Reaves v. Colvin

Filing 21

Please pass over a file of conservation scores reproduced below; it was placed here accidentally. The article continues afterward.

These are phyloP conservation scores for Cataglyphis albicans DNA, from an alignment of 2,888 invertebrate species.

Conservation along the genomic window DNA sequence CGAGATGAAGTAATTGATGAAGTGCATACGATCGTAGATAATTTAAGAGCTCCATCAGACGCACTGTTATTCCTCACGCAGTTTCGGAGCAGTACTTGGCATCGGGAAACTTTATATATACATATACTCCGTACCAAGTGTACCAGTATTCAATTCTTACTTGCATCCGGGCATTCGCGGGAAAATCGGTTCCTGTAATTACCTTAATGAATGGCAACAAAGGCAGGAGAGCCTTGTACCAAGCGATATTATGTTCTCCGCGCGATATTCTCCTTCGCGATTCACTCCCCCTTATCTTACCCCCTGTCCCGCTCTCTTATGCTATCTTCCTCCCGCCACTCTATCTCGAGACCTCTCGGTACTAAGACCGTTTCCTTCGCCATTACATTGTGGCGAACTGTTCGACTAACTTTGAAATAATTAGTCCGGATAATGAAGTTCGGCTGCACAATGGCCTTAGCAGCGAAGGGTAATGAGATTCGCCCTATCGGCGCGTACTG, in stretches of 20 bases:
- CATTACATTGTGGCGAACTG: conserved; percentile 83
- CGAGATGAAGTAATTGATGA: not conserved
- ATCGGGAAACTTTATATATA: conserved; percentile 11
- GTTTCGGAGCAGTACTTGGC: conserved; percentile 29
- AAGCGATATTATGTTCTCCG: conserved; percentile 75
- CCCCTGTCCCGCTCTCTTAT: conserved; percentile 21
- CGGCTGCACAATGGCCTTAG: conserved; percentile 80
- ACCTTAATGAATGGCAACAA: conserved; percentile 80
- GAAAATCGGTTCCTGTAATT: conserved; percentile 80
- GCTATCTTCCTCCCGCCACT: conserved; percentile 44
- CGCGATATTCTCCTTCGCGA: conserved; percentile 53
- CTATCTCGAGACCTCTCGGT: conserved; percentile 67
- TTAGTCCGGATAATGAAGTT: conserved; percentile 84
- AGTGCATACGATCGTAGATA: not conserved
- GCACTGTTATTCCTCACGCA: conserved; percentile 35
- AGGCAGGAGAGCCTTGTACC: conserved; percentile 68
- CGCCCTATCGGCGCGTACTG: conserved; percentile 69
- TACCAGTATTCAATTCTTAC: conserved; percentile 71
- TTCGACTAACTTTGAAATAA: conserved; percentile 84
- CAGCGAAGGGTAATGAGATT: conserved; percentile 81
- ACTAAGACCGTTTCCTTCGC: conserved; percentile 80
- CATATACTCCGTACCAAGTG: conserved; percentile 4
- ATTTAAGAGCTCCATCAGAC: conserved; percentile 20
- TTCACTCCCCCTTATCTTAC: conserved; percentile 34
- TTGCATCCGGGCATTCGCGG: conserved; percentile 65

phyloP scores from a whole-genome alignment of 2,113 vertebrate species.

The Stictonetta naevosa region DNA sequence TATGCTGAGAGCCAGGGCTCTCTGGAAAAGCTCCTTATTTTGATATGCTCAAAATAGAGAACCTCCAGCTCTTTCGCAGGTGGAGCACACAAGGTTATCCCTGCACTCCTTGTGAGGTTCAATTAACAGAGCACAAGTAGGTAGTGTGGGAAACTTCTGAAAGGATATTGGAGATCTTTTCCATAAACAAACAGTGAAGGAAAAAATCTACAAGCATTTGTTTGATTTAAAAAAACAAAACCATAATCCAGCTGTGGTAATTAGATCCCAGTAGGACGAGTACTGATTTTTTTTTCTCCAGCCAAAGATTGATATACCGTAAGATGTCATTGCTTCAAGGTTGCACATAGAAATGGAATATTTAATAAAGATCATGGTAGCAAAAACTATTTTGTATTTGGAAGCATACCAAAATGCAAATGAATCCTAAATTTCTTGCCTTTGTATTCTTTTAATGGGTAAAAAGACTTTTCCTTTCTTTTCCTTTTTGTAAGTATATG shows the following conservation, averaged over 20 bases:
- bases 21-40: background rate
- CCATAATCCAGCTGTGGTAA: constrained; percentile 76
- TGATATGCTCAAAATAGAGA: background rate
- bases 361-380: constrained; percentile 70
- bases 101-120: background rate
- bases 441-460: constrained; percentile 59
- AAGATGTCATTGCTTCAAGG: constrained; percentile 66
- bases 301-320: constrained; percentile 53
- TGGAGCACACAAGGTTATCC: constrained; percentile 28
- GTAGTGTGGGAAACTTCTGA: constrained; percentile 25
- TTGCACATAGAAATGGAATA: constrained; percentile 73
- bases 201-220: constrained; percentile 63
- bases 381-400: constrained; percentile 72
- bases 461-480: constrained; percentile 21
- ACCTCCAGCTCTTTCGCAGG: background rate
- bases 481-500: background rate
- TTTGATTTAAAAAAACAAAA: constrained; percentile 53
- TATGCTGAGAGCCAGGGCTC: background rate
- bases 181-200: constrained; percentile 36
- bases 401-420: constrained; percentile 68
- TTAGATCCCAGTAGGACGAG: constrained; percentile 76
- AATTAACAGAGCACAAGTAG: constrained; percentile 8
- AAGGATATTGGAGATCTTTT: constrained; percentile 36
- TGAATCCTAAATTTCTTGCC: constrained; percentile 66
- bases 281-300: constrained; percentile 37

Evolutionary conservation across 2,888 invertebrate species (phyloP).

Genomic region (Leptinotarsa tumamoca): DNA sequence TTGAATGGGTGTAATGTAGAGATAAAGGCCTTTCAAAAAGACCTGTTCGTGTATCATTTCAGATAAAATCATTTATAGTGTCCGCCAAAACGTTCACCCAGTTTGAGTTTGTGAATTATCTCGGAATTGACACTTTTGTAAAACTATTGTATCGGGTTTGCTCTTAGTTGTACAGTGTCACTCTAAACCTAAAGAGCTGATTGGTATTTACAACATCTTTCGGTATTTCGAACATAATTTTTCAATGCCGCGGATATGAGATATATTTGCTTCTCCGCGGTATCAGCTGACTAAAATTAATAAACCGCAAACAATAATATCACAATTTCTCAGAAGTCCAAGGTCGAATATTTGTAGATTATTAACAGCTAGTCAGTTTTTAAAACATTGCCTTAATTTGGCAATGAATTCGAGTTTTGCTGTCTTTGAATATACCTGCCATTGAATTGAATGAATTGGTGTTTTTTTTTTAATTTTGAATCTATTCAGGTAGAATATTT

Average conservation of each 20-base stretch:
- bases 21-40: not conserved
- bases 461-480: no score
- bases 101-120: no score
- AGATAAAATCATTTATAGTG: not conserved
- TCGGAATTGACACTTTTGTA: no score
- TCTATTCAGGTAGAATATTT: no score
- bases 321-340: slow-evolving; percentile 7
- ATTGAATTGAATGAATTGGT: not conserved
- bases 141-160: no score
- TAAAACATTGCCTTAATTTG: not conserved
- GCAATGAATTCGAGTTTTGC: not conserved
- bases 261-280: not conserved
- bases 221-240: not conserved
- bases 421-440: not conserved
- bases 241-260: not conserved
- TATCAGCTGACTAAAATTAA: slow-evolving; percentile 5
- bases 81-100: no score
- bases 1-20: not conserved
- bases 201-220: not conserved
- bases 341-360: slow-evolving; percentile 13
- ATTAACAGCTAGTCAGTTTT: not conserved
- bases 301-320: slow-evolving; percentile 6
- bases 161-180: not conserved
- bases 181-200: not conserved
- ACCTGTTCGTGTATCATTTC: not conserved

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IN THE UNITED STATES DISTRICT COURT FOR THE WESTERN DISTRICT OF TENNESSEE EASTERN DIVISION _____________________________________________________________________________ OBURLA REAVES, Plaintiff, v. No. 16-1075 COMMISSIONER OF SOCIAL SECURITY, Defendant. _____________________________________________________________________________ ORDER GRANTING PLAINTIFF’S MOTION TO SET ASIDE JUDGMENT PURSUANT TO FEDERAL RULE OF CIVIL PROCEDURE 60(b)(1) _____________________________________________________________________________ Before the Court is the June 14, 2017 motion of Plaintiff, Oburla Reaves, to set aside the judgment in this case pursuant to Federal Rule of Civil Procedure 60(b)(1). (Docket Entry (“D.E.”) 17.) On April 14, 2016, Reaves initiated this action in federal court, seeking review of the final decision of Defendant, Commissioner of Social Security, denying her claim for disability insurance benefits. (D.E. 1.) On February 17, 2017, an administrative track scheduling order was entered by the Deputy Clerk, ordering Reaves to file her brief in support of the appeal within thirty days of entry of the order. (D.E. 12.) Plaintiff missed that deadline, and to date, no brief has been filed. On April 27, 2017, this Court ordered the claimant to show cause why her case should not be dismissed for failure to prosecute pursuant to Federal Rule of Civil Procedure 41. (D.E. 14.) She also did not respond to that order, which advised her that the lawsuit was subject to dismissal if she did not provide a prompt response. Consequently, on May 15, 2017, this Court dismissed the complaint without prejudice in accordance with Federal Rule of Civil Procedure 41(b), (D.E. 15), and judgment was entered two days later (D.E. 16). Approximately one month later, Plaintiff moved to set aside the judgment, seeking relief under Federal Rule of Civil Procedure 60(b)(1). (D.E. 17.) Although Reaves had initially filed her complaint pro se, an attorney entered an appearance on April 8, 2017. (D.E. 13.) In the motion, counsel averred that the claimant did not receive the February 17, 2017 administrative track scheduling order. (Id. at PageID 606.) Additionally, although the show cause order was filed on April 27, 2017, and sent electronically to claimant’s attorney, counsel claimed that she “did not see it until June 13, 2017.” (Id.) According to Reaves’s attorney, she also did not see the order of dismissal for failure to prosecute or the judgment until June 13. Counsel attributes this lapse to either “a malfunction of her email service or an excusable mistake on [her] part.” (Id.) Rule 60(b) provides in pertinent part that “[o]n motion and just terms, the court may relieve a party or its legal representative from a final judgment, order, or proceeding for the following reasons: (1) mistake, inadvertence, surprise, or excusable neglect; . . . or (6) any other reason that justifies relief.” A Rule 60(b) motion may only be granted for one of the reasons specifically identified in the rule. Feathers v. Chevron U.S.A., Inc., 141 F.3d 264, 268 (6th Cir. 1998). A party relying on 60(b) “must show the applicability of the rule.” Jinks v. AlliedSignal, Inc., 250 F.3d 381, 385 (6th Cir. 2001) (citation omitted). Stated differently, “[a]s a prerequisite to relief under Rule 60(b), a party must establish that the facts of its case are within one of the enumerated reasons contained in [the rule] that warrant relief from judgment.” Johnson v. Unknown Dellatifa, 357 F.3d 539, 543 (6th Cir. 2004) (quoting Lewis v. Alexander, 987 F.2d 392, 396 (6th Cir. 1993)). “[R]elief under Rule 60(b) is circumscribed by public policy favoring finality of judgments and termination of litigation.” Tyler v. Anderson, 749 F.3d 499, 509 (6th Cir. 2014) (citing Thompson v. Bell, 580 F.3d 423, 442 (6th Cir. 2009)), cert. denied sub nom. Tyler v. Lazaroff, 135 S. Ct. 370 (2014). Relief under Rule 60(b)(1) is proper “in only two situations: (1) when a party has made an excusable mistake or an attorney has acted without authority, or (2) when the judge has made a substantive mistake of law or facts in the final judgment or order.” United States v. Reyes, 307 2 F.3d 451, 455 (6th Cir. 2002) (citing Cacevic v. City of Hazel Park, 226 F.3d 483, 490 (6th Cir. 2000)). In the instant case, Plaintiff claims that her counsel committed an excusable mistake. (D.E. 17 at PageID 606.) “In determining whether relief is appropriate under Rule 60(b)(1),” three factors control the analysis: “(1) culpability—that is, whether the neglect was excusable; (2) any prejudice to the opposing party; and (3) whether the party holds a meritorious underlying claim or defense. A party seeking relief must first demonstrate a lack of culpability before the court examines the remaining two factors.” Yeschick v. Mineta, 675 F.3d 622, 628-29 (6th Cir. 2012) (quoting Flynn v. People’s Choice Home Loans, Inc., 440 F. App’x 452, 457-58 (6th Cir. 2011)) (internal quotation marks omitted). Because the “acts and omissions” of attorneys are attributable to their clients, “the proper focus is upon whether the neglect of [the parties] and their counsel was excusable.” Id. at 629 (alteration in original) (citation omitted). The United States Supreme Court has identified four relevant factors for courts to use in “determining whether a party’s neglect of a deadline is excusable”: (1) “the danger of prejudice to [the nonmoving party],” (2) “the length of delay and its potential impact on judicial proceedings,” (3) “the reason for the delay, including whether it was within the reasonable control of the movant,” and (4) “whether the movant acted in good faith.” Pioneer Inv. Servs. Co. v. Brunswick Assocs. Ltd. P’ship, 507 U.S. 380, 395 (1993); see also Yeshick, 675 F.3d at 629. The Court first considers whether counsel’s neglect is excusable. The government has indicated that it has no position on the claimant’s motion, and the Court perceives no great prejudice to Defendant in granting Plaintiff’s request. (D.E. 17-1 at PageID 609.) With respect to the impact on judicial proceedings, the claimant’s brief is over three months late. (See D.E. 12 at PageID 598) (“Appellant shall file a brief in support of the asserted claim within 30 days [of February 17, 2017].”) Although that delay certainly frustrates the Court’s duty to resolve litigation expeditiously, it is not an inordinate amount of time. 3 Further, there is no evidence that Reaves acted in bad faith. Plaintiff’s counsel. On the other hand, the fault for the delay is entirely attributable to On balance, these factors favor a finding that the delay in this case was caused by excusable neglect. Before granting Reaves the relief she seeks, the Court must next assess the prejudice to the opposing party and the merit of Plaintiff’s claim. See Yeschick, 675 F.3d at 628-29. As noted above, the government has no position on the motion and the potential for prejudice is minimal. Without the aid of a brief in support of her claim, it is difficult to completely assess the merit of the claimant’s case. Frankly, the Court is not impressed with counsel’s failure to respond to its directives or the excuses offered to explain that failure. However, the Court concludes that Reaves should not lose the right to pursue her case solely based on counsel’s carelessness. See Sam v. Cnty of Wayne, No. 2:10-CV-10332, 2010 WL 3122830, at *1 (E.D. Mich. May 27, 2010) (granting motion to set aside judgment under analogous circumstances); Carter at Main, LLC v. Acuity Ins. Co., No. 2:07-CV-296, 2009 WL 529853, at *1-2 (E.D. Tenn. Mar. 3, 2009) (same). Counsel is admonished to be more diligent in reviewing e-mails and keeping up with the filings in this case; further lapses of this nature will not be tolerated. Plaintiff shall file a brief in support of her claim within seven days of entry of this order. 1 IT IS SO ORDERED this 5th day of July 2017. s/ J. DANIEL BREEN UNITED STATES DISTRICT JUDGE 1 Reaves specifically requested a seven-day period to file her brief in support. (D.E. 17 at PageID 608.) Given this case’s history, further extensions will not be granted absent extraordinary circumstances. 4